Copepods avoid eating Toxic Algae

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Thomas Kiørboe
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DTU Aqua
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Copepods avoid eating most toxic dinoflagellates and thus the toxin efficiently protects the algae against grazing

Many species of dinoflagellates produce toxic substances; when the algae are consumed by shellfish, the latter become toxic to humans and may cause serious shellfish poisoning. But what are the functional roles of these substances from point of view of the algae? Previous ‘black box’ incubation experiments have shown that copepods may consume the algae and subsequently become intoxicated and die. But this is of no use to the now dead algal cell, only potentially to its genetically identical siblings. We glued copepods to a hair straw, positioned the unaffected copepod in front of the lens of a high speed camera, and observed how copepods responded to individual cells of toxic and non-toxic dinoflagellates that arrived in the copepods feeding current. Algal cells that came within the dining sphere of the copepod were actively captured. Non-toxic cells were consumed, but toxic cells were examined for a few milliseconds and subsequently resolutely rejected. Thus, the expensive-to-produce toxins efficiently protect the cell from being eaten. It remains to be understood how the copepod knows whether a cell is toxic or not. Do the cells produce warning signals, similar to warning colours that bees and many other toxic animals produce?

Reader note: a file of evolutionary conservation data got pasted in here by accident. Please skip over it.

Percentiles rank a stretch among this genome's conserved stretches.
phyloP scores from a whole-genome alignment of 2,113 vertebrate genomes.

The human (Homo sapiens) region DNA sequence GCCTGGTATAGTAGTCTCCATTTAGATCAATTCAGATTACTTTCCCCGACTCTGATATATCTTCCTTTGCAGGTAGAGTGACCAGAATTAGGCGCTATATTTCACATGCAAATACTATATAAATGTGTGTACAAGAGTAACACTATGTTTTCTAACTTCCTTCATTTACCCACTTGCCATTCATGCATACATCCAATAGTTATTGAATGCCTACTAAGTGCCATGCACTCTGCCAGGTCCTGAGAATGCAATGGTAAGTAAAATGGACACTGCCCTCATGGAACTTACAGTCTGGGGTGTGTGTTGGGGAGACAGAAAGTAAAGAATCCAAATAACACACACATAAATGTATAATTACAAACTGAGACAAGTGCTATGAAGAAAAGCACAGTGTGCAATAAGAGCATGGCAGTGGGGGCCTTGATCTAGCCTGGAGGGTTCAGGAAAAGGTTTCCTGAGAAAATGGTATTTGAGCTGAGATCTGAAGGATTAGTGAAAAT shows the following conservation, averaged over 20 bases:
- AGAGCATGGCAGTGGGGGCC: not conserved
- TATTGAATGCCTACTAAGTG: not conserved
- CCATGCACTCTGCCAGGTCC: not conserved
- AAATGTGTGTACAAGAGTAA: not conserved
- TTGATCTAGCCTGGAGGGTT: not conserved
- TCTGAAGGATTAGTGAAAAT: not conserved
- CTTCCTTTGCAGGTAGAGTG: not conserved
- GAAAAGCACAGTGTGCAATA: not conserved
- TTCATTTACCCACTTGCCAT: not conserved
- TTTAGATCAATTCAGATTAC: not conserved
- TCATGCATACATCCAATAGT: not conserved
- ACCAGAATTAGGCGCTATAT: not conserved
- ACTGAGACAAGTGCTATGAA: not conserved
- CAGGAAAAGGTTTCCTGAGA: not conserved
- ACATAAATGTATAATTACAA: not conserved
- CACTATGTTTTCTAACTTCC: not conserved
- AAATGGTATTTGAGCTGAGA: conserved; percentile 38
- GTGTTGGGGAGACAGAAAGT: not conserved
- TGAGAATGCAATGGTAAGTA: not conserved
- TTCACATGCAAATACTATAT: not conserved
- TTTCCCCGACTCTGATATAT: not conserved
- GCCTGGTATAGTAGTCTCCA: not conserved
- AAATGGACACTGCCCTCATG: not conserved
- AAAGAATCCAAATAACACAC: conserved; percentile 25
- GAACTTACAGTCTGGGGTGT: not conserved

Read the paper here

Xu J, Kiørboe T (2018) Toxic dinoflagellates produce true grazer deterrents. Ecology: in press, available online, doi.org/10.1002/ecy.2479

http://www.oceanlifecentre.dk/news/nyhed?id=B9865FC8-D889-4835-AA09-80C07F739553
24 SEPTEMBER 2018